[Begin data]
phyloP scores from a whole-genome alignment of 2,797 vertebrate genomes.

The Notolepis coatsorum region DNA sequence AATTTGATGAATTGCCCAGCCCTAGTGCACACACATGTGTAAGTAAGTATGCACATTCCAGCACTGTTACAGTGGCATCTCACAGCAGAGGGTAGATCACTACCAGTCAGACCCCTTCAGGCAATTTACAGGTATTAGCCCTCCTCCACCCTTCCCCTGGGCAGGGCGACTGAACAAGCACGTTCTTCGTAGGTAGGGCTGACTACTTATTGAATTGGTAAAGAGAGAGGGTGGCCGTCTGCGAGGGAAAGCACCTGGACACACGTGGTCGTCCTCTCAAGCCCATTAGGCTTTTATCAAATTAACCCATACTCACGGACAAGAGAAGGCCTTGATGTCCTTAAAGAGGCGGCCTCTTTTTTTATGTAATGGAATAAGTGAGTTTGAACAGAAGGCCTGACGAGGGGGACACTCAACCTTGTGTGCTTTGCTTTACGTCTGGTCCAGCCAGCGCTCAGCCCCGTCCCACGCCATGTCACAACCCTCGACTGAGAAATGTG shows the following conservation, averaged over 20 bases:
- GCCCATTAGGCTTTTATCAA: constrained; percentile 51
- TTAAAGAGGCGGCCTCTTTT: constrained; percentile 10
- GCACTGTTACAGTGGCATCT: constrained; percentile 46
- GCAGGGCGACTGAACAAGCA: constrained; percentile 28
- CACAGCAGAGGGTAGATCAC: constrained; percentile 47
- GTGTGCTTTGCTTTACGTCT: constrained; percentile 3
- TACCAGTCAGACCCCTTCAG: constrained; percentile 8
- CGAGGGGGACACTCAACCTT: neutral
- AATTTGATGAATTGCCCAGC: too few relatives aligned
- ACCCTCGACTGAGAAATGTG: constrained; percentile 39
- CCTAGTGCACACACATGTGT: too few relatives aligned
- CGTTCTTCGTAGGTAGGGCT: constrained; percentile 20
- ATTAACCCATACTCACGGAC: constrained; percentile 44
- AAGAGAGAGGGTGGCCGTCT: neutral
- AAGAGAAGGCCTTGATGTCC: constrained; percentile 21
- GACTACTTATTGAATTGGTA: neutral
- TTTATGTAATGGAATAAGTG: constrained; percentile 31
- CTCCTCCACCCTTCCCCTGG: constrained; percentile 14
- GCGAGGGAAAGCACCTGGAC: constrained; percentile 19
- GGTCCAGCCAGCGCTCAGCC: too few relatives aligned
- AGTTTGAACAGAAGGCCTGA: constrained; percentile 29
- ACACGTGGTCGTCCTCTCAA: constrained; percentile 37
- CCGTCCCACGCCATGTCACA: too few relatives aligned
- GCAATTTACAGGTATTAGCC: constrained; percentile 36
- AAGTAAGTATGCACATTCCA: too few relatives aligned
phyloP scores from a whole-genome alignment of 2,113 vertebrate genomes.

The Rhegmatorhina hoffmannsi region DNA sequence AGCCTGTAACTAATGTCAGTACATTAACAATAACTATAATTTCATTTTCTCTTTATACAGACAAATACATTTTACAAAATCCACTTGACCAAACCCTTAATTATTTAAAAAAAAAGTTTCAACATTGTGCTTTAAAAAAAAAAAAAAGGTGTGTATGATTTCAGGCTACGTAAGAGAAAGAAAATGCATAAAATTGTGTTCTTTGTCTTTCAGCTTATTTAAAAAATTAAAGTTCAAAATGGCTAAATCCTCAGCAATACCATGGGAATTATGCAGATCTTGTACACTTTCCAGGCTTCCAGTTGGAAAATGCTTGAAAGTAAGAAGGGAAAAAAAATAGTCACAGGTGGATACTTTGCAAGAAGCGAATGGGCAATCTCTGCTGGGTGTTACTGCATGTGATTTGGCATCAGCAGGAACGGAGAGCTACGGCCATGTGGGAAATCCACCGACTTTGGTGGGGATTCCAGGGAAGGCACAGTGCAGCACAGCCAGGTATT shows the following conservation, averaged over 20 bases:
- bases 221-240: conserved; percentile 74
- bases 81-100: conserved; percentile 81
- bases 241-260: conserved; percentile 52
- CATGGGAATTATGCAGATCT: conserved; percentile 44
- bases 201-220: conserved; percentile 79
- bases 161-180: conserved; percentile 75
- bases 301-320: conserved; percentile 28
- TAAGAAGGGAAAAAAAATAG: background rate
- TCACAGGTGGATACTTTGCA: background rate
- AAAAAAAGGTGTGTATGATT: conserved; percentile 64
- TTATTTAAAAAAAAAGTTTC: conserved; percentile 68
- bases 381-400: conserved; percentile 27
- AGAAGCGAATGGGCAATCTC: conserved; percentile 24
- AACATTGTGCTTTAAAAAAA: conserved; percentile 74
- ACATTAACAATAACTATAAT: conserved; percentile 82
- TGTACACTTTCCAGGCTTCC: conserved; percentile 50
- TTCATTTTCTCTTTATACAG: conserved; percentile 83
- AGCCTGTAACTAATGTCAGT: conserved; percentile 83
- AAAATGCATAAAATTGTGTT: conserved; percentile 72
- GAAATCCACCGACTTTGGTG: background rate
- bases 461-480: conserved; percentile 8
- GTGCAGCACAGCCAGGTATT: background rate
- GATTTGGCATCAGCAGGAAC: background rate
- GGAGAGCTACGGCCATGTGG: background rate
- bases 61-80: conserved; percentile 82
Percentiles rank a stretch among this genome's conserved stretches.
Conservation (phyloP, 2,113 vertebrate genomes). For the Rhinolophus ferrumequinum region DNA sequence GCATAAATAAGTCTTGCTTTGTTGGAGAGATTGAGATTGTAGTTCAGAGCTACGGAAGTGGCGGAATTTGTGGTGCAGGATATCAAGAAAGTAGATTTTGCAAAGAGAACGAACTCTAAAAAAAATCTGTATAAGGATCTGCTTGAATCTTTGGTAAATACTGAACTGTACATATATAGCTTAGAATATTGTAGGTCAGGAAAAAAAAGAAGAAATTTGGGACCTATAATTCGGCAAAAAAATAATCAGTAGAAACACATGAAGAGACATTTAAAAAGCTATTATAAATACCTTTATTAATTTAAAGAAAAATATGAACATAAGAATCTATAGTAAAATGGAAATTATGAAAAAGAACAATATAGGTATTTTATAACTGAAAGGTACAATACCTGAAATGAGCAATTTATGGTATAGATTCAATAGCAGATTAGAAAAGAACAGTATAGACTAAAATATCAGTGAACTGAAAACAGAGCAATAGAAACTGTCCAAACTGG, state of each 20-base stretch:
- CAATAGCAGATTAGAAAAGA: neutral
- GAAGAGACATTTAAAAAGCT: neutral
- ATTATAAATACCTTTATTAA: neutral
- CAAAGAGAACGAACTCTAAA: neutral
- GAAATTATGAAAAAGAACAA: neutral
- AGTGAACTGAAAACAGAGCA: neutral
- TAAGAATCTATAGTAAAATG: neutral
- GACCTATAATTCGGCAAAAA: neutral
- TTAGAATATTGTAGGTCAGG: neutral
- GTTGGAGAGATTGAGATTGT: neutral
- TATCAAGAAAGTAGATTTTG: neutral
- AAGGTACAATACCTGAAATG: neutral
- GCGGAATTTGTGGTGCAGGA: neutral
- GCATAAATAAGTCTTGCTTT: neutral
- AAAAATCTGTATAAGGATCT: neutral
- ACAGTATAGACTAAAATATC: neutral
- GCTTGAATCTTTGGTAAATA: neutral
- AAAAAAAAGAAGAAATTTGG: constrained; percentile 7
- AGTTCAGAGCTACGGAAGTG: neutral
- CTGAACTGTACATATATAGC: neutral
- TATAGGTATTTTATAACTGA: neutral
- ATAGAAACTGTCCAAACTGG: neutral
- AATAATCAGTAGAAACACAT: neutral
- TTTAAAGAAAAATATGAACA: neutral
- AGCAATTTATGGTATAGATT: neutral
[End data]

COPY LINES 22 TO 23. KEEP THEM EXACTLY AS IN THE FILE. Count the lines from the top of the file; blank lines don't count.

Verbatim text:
- GGTCCAGCCAGCGCTCAGCC: too few relatives aligned
- AGTTTGAACAGAAGGCCTGA: constrained; percentile 29